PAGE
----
Trading Places with Tom Bowley

The Up and Comers and the Stay Away Fromers

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Rotation is always a part of a secular bull market. It's honestly the glue that holds everything together. During bear markets, when money rotates away from an area of the market, it usually just moves to the sidelines. Bull markets are different, however, as money typically finds its new home in another area. The pandemic has been a perfect example of how this rotation works, but to a much greater degree. We've all heard the "rising tide lifts all boats" adage, but the bull market rotation that we've seen over the past year has been more like a tsunami than a rising tide.

The following two chart illustrates how rotation works:

XLK:

Technology, and its software component, have gone through the good, the bad, and the ugly. It's currently in the ugly phase. It doesn't matter whether you're a long-term investor or a short-term trader, you need to be aware of the rotation taking place. Long-term investors may not care in terms of buy/sell decisions as they tend to hold through everything, but they should at least be aware of the reasons why their portfolios are strengthening or weakening. In a bull market, it's typically due to rotation. For traders, it's much more important to recognize market shifts as soon as possible. Traders will want to deploy capital in different areas as the market winds change. If you're trading technology stocks, the opportunities to make money on the long side will vary greatly depending on whether it's 2020 or 2021. If you've been following technology these past few months, then you know quite well how impacted individual technology names have been in 2021.

But with every thorn, there's a rose (sounds kinda like a song I remember). Enter financials (XLF).

As the re-opening of our economy has occurred, bond traders have been exiting the treasury market. That's sent interest rates surging (ok, "surging" might be a bit dramatic considering how low they were) and one sector that almost always benefits on a relative basis during a period of rising interest rates is financials. Banks ($DJUSBK) and life insurance companies ($DJUSIL) typically benefit directly from higher rates. Let's look to see how the financial sector (and banks) have evolved over the past 18 months, while adding the 10-year treasury yield ($TNX) to the mix:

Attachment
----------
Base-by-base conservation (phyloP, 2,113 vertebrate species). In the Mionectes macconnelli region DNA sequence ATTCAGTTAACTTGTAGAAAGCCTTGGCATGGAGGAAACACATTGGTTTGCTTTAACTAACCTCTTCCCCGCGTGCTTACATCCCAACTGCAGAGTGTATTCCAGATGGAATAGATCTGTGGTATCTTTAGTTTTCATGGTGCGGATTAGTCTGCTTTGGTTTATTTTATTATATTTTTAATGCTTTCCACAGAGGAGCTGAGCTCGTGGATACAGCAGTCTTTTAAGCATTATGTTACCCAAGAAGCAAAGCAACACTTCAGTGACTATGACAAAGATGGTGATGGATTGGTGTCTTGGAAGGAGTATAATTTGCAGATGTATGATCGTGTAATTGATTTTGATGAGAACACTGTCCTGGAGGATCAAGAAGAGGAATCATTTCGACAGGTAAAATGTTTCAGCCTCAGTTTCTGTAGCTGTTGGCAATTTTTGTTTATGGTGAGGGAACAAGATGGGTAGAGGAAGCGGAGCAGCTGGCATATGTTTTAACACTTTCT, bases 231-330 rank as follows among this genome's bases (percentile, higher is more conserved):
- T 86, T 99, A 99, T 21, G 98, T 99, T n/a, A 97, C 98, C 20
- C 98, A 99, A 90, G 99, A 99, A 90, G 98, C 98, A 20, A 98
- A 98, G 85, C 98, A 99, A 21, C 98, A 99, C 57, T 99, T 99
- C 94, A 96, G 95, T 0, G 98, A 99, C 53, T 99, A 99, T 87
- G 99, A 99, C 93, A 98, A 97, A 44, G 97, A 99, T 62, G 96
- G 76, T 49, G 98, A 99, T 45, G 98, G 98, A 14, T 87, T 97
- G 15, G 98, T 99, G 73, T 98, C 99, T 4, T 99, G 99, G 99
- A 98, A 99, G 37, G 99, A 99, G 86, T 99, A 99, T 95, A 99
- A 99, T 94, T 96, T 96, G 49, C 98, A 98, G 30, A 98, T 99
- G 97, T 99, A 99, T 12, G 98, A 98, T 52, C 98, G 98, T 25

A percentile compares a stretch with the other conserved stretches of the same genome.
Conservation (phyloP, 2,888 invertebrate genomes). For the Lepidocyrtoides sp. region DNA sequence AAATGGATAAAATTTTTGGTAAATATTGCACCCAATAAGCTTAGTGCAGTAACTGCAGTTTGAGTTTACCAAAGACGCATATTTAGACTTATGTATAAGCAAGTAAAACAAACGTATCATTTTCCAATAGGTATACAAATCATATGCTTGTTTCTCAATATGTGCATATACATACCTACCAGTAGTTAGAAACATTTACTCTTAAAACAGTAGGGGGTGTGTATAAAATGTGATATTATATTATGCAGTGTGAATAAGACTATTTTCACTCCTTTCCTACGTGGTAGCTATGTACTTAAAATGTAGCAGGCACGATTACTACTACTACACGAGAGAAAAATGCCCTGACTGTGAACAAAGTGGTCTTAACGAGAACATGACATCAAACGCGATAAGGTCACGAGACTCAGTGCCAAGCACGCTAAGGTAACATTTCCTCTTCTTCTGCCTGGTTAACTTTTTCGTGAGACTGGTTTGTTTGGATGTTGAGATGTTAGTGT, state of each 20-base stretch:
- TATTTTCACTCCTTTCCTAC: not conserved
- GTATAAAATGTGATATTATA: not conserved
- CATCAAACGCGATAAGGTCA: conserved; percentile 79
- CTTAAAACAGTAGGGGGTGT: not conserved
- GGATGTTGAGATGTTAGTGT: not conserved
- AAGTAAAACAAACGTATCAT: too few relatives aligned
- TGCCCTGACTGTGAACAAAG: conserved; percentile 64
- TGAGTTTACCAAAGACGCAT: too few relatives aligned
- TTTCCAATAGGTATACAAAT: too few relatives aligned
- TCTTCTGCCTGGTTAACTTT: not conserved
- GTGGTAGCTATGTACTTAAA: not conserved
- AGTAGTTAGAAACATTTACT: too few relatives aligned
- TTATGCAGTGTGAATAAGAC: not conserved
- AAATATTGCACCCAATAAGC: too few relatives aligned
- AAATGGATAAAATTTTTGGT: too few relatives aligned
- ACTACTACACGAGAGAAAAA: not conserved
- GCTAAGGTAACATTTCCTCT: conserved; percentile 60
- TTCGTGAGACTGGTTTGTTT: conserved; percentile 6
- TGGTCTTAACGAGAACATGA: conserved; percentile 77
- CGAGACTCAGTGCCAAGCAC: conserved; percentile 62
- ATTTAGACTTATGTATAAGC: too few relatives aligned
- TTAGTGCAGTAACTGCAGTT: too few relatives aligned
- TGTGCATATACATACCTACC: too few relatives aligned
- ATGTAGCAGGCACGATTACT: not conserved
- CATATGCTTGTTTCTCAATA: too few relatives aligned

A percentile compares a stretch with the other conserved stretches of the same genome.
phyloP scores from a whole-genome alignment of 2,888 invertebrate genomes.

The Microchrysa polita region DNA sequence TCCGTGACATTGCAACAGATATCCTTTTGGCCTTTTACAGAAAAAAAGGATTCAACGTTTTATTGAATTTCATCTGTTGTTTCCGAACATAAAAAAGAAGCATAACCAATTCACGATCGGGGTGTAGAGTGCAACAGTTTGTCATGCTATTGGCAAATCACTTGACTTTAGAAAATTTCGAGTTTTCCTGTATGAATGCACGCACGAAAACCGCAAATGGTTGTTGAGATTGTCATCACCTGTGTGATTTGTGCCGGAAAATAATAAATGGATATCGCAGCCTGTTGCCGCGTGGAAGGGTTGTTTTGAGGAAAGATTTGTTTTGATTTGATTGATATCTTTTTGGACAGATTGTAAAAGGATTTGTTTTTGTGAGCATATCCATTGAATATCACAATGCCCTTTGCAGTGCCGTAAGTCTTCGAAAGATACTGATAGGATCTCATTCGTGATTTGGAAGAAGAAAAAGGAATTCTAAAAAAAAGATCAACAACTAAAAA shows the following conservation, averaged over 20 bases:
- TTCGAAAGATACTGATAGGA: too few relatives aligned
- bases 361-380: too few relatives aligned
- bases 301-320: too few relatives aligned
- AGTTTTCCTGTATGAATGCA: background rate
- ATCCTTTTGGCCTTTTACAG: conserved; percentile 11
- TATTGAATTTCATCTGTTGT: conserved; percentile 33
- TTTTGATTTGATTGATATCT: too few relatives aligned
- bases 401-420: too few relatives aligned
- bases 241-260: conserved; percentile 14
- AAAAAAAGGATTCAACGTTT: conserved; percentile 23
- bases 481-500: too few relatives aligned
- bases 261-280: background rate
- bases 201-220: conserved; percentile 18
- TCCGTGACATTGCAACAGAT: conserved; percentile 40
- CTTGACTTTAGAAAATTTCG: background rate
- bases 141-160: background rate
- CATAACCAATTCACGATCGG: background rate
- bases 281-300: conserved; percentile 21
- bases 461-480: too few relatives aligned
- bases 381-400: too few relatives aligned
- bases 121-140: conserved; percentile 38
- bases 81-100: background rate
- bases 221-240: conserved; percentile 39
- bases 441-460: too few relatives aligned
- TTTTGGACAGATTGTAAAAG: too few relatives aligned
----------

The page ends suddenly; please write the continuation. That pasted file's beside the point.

If you look at the two charts above and think "mirror image", well that's what I think when I look at it.

For more than a year, we designed our portfolios to take advantage of the leading technology sector and that's exactly what they did. Our Model Portfolio had quarterly returns as follows (S&P 500 quarterly return in parenthesis):

  • February 19, 2020 - May 19, 2020: +4.63% (S&P 500: -13.68%)
  • May 19, 2020 - August 19, 2020: +35.33% (S&P 500: +15.46%)
  • August 19, 2020 - November 19, 2020: +17.03% (S&P 500: +6.13%)
  • November 19, 2020 - February 19, 2021: +32.26% (S&P 500: +9.07%)

That's serious outperformance over the course of just one year. BUT, we felt the negative effects of being overweight technology in this latest quarter (February 19, 2021 - May 19, 2021) as the market rotated much more strongly towards other sectors (like financials, industrials, materials, and energy). Our strategy with these portfolios is truly a combination of "buy and hold" and "active trading". The buy and hold mentality comes from us holding our 10 equal-weighted stocks for the entire 90-day period. But at the end of each 90-day period, we re-select 10 equal-weighted stocks to hold for the next 90 days. That's the active trading side of the strategy. The overall idea is to attempt to always be on the side of momentum. In our latest quarter than ends tomorrow, the Model Portfolio is down 13.56%, while the S&P 500 is up 6.57%. Visually, it's easy to see why we've underperformed. We continued riding growth stocks as they literally maintained their support during that "neutral phase" I identified on the earlier charts. The growth strategy broke down the day after our portfolios were announced - on Monday, February 22nd. check out this chart:

No system is perfect or guaranteed. And our poor performance last quarter isn't washed away by the 4 preceding excellent quarters. Investing is a humbling experience and as I've said for years, you better be trying to learn every day. You NEVER know it all.

So that's why we're back at it again. On Wednesday, May 19th, at 5:30pm ET, we'll announce to our EarningsBeats.com members the 10 equal-weighted stocks to fill out our 4 portfolios. If you'd like to see our "performance since inception" on each of our 4 portfolios and learn more information about the event, CLICK HERE.

Happy trading!

Tom




Tom Bowley
About the author: is the Chief Market Strategist of EarningsBeats.com, a company providing a research and educational platform for both investment professionals and individual investors. Tom writes a comprehensive Daily Market Report (DMR), providing guidance to EB.com members every day that the stock market is open. Tom has contributed technical expertise here at StockCharts.com since 2006 and has a fundamental background in public accounting as well, blending a unique skill set to approach the U.S. stock market. Learn More
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